The Value of a Blank Slate

A letter from the Managing Editor.

 
 

Earlier this month, with one week of vacation time and one Jeep packed to the brim with books, musical instruments, and all the various possessions we’ve managed to collect in our time on earth, my wife and I set off on a cross-country trip from Washington D.C. to our new home in the Valley of the Sun — Phoenix, Arizona.

If you, like me, sometimes feel the world has become completely conglomerated, you’ll find that the effect is significantly magnified within a one-mile radius of the interstate.

On our trip, we passed hundreds of Wal-Marts, Outback Steakhouses, Shell Stations, Days Inns, and all the other major chains a weary road warrior (apparently?) demands — each as indistinct and interchangeable as the last.

But we also passed many credit union locations — with unique brands and membership that changed like clockwork right along with the countryside.

I’d heard of, studied, and interacted with many of these institutions at conferences and over the phone, but never had the chance to see so many of these brands in their element before.

With each, I was reminded of both how prominent the cooperative movement is, and how unique and valuable a community-oriented brand really is in this world.

So rather than a one-size-fits-all, side-of-the-highway approach, I hope you truly embrace the freedom to adapt both your brick and mortar and contact center strategies to what works best for your unique employees, communities, and membership.

In this edition of Technology@CU, we start with a high level, data-driven analysis of branch footprints across the industry and determine how this activity breaks down by asset size and region. We also explain why the individual decisions credit unions make here have big implications for employee productivity and efficiency, loan growth, reliance on non-interest income, and other key financial considerations.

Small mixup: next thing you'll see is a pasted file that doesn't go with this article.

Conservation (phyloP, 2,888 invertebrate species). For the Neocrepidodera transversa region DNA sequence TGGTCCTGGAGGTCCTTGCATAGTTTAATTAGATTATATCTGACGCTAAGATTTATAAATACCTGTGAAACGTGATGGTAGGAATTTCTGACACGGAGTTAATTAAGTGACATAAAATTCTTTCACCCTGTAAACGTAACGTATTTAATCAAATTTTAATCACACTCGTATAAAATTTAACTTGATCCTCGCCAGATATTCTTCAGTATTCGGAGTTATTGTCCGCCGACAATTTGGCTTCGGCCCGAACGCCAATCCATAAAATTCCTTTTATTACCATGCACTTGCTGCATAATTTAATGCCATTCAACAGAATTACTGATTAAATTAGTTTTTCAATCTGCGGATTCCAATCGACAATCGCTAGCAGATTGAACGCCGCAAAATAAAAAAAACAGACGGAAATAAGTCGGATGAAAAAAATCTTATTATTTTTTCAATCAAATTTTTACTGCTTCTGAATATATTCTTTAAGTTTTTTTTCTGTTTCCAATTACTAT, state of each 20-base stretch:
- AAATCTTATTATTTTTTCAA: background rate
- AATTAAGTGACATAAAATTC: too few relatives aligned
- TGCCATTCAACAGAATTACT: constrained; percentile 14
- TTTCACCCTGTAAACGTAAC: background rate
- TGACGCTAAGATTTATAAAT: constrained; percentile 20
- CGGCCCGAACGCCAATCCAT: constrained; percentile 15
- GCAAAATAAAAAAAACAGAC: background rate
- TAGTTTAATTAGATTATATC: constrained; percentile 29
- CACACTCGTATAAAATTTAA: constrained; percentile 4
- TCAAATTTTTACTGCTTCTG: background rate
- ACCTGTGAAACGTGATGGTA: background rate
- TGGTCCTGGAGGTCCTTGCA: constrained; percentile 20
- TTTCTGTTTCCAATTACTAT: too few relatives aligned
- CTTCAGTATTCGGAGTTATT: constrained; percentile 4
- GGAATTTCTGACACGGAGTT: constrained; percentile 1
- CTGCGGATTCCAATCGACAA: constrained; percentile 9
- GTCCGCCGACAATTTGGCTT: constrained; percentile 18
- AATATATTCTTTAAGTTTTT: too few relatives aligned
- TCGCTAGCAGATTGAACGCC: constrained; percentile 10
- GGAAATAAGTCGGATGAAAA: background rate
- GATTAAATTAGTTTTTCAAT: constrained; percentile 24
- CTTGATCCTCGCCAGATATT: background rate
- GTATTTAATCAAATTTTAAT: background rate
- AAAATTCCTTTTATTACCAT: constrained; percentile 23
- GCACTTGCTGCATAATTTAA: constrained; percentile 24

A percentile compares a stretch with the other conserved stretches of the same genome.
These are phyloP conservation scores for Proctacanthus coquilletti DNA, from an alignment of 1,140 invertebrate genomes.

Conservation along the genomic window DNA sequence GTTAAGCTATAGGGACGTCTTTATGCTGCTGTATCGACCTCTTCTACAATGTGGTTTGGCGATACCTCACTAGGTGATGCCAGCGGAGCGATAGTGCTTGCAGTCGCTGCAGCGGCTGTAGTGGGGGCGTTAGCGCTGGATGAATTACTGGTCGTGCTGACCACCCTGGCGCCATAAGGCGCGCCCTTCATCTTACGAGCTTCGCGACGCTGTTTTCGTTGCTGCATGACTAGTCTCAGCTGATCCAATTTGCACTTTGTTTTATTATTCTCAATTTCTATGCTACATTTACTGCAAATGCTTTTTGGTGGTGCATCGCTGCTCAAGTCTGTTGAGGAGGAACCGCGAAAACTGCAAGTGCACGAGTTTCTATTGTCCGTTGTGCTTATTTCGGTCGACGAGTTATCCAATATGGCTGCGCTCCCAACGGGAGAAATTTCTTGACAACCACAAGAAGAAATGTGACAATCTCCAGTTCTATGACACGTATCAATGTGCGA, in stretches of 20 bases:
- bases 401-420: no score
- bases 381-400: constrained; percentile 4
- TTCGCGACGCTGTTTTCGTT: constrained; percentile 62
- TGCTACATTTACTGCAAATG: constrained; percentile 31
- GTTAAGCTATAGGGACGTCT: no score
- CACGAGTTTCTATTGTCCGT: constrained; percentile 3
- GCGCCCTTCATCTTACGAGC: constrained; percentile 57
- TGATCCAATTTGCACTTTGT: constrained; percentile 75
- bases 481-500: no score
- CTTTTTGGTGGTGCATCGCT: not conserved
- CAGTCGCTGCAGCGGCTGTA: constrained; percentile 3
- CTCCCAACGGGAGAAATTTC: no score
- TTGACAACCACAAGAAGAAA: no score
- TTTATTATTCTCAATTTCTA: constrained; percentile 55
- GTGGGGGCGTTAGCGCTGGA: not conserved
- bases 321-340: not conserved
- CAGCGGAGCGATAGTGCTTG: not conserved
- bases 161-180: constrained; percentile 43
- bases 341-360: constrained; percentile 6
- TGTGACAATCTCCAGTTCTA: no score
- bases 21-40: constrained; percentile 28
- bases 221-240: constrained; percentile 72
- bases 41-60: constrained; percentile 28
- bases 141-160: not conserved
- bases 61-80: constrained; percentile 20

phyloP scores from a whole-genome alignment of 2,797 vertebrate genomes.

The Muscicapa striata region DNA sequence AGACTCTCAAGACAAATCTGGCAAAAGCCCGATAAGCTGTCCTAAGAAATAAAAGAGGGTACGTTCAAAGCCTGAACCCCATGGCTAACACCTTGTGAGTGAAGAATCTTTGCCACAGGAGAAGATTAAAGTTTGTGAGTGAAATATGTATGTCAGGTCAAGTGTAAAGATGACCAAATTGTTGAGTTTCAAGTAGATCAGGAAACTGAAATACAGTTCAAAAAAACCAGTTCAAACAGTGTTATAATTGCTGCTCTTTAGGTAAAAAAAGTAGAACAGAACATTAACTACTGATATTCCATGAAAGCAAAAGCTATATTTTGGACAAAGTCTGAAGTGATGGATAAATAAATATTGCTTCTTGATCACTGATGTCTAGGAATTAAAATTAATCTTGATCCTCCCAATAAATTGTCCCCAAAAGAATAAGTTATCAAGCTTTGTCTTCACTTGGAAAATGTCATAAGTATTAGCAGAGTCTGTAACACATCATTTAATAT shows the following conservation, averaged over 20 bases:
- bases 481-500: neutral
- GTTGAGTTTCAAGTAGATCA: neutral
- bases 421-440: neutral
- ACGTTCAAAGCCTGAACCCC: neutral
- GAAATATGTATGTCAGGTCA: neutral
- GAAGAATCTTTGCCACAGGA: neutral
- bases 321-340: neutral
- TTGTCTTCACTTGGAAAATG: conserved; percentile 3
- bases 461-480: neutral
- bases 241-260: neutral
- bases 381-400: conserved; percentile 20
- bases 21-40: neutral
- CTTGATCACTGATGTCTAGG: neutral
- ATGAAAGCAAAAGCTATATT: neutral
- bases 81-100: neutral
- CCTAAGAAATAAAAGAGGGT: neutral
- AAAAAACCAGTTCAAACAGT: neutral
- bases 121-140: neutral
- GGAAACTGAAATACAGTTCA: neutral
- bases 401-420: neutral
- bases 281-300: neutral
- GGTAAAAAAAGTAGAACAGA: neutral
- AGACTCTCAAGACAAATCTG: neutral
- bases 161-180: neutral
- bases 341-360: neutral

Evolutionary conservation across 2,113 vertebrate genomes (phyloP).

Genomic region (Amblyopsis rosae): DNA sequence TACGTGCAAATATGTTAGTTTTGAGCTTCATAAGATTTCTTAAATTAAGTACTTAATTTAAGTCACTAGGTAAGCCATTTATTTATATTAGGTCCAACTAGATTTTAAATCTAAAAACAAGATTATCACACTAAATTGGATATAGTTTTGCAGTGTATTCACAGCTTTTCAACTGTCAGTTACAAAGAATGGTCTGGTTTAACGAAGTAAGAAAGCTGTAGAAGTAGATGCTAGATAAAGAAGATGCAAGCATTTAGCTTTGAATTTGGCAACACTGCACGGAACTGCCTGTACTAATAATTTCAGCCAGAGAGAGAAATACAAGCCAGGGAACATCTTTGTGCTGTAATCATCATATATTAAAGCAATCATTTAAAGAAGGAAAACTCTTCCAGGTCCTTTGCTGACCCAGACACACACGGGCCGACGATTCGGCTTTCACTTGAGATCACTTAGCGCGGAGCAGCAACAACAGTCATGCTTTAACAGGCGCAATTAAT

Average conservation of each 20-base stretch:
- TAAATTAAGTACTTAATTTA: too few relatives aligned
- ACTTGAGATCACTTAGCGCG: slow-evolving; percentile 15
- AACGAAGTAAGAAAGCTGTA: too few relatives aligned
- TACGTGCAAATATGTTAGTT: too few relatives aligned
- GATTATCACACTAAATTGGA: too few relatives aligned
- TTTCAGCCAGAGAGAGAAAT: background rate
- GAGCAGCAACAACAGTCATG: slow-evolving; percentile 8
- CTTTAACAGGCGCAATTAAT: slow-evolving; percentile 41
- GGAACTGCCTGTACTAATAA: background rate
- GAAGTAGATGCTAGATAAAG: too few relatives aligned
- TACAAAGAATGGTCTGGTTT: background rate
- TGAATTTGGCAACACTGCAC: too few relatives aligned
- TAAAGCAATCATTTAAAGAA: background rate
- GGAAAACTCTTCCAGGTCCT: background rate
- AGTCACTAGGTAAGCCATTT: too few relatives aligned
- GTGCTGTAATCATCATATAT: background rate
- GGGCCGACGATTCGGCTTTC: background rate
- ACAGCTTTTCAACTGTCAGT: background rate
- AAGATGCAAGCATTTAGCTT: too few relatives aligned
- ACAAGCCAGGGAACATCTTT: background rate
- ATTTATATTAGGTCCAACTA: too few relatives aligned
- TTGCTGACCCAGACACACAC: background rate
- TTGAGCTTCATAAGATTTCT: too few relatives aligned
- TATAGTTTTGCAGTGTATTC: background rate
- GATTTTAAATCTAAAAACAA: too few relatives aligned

Next, we feature a Q&A with Summit Credit Union. Increasingly, this cooperative is turning to alternative branches — including an inspiration branch that represents members’ financial dreams — as a strategic complement to its overall footprint.

Then, we go behind the scenes to examine the human element of credit union operations, with a feature on the shifting roles of branch employees and best practices from credit unions that have brought sales activity into (and in one case, out of) the call center.

Be sure to check out our Pixels section, which is designed to help you think larger with your ATM strategy by profiling all the amazing functions (as well as a few bizarre ones) that next-generation units are able to handle.

Finally, don’t miss our Buyer’s Guide, with all the partner resources you need to make these visions a reality.

Consumers know exactly what they’re going to get from the big, for-profit institutions, and no matter how many state lines they cross, it will always be more of the same.

So when the time comes to grow or enhance your physical delivery channels, think carefully about the reasons behind this activity, and be cautious not to lose the uniqueness that makes you distinct from the masses.

 
 

Oct. 14, 2013


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2Q 2013

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